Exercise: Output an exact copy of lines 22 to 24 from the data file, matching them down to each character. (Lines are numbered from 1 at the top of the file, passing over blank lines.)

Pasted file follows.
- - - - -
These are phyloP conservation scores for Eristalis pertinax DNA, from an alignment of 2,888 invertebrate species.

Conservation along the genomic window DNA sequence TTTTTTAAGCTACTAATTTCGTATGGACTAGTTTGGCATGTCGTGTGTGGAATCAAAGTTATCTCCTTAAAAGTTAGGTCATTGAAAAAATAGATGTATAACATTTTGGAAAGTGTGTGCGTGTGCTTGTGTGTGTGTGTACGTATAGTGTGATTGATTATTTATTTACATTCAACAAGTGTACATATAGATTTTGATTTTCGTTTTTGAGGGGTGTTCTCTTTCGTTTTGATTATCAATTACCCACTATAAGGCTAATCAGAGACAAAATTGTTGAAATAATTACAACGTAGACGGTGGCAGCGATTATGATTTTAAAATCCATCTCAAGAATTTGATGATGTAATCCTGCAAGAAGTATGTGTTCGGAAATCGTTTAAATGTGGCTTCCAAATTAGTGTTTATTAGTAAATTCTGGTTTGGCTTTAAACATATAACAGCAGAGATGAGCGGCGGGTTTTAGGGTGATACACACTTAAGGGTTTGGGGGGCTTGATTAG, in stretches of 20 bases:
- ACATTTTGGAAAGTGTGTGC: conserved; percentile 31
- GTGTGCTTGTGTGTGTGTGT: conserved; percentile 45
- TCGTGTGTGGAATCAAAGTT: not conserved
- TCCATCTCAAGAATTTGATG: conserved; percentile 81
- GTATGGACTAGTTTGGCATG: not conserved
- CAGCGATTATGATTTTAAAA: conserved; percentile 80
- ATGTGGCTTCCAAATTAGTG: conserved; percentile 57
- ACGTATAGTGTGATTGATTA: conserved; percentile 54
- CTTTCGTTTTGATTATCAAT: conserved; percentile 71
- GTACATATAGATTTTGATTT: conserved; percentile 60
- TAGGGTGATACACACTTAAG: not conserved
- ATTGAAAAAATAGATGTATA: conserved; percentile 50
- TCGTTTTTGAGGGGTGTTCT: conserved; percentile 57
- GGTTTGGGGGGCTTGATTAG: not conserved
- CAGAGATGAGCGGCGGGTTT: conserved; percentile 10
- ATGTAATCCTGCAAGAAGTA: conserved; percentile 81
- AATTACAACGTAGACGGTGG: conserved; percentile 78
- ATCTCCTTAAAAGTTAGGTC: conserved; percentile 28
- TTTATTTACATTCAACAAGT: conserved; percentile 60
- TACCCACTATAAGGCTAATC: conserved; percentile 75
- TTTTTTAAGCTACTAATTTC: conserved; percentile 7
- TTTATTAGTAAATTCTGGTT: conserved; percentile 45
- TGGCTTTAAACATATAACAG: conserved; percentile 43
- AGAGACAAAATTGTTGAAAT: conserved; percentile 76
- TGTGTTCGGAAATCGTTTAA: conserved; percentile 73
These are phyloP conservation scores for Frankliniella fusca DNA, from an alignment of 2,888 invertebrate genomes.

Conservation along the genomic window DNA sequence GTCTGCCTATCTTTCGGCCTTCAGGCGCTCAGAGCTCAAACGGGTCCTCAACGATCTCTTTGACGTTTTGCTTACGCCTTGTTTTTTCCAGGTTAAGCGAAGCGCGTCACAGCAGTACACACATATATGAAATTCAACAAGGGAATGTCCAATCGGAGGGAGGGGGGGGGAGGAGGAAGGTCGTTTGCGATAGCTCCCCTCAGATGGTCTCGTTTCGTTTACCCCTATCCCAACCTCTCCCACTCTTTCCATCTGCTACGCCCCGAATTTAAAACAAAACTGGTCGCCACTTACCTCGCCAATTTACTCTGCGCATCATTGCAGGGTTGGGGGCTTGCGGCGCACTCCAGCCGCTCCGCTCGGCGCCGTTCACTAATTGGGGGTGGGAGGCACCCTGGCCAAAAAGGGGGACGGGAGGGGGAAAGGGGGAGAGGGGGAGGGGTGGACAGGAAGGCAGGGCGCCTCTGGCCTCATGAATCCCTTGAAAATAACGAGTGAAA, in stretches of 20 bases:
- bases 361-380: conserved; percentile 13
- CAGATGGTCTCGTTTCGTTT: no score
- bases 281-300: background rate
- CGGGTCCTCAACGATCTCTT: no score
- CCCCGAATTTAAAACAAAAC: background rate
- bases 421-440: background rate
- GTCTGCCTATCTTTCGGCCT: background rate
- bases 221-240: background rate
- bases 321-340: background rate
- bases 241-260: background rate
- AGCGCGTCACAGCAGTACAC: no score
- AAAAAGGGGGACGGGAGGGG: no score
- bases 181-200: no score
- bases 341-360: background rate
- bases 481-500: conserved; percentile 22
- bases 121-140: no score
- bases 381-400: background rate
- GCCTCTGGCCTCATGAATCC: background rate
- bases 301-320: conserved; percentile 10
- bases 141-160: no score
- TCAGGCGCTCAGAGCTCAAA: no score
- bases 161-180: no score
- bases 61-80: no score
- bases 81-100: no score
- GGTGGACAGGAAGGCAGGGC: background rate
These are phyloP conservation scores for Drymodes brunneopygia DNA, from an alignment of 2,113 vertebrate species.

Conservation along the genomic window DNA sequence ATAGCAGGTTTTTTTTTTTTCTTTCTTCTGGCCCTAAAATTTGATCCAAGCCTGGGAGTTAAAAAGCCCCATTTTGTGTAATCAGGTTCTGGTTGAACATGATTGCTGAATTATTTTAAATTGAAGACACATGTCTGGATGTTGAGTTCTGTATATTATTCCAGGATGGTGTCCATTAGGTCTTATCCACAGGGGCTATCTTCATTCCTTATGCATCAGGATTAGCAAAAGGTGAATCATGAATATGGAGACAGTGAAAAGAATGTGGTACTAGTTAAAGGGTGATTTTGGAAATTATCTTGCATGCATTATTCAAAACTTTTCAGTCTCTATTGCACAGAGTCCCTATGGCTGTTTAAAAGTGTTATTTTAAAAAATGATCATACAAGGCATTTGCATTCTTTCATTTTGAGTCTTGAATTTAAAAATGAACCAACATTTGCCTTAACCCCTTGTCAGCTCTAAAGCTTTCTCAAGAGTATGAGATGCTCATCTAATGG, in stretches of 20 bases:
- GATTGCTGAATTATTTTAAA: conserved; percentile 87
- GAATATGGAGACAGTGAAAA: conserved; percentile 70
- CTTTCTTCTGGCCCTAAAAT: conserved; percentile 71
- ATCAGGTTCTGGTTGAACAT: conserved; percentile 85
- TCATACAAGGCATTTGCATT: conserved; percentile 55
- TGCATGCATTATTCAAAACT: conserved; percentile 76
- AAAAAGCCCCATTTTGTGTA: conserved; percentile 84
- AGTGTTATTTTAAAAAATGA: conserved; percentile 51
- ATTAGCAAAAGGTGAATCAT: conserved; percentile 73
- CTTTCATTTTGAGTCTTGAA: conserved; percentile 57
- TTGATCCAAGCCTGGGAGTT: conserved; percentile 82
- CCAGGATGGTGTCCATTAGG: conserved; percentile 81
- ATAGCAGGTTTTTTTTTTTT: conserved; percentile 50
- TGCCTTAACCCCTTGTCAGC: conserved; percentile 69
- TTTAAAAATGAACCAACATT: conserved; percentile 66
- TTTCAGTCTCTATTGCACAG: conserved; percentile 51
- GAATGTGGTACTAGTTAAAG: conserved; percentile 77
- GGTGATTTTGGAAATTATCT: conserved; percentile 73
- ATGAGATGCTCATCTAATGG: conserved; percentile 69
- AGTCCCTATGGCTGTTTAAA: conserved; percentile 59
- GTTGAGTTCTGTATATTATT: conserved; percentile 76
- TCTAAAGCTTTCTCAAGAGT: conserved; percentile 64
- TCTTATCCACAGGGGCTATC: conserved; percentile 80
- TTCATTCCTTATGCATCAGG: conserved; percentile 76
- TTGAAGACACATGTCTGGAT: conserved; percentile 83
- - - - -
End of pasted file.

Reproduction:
- TACCCACTATAAGGCTAATC: conserved; percentile 75
- TTTTTTAAGCTACTAATTTC: conserved; percentile 7
- TTTATTAGTAAATTCTGGTT: conserved; percentile 45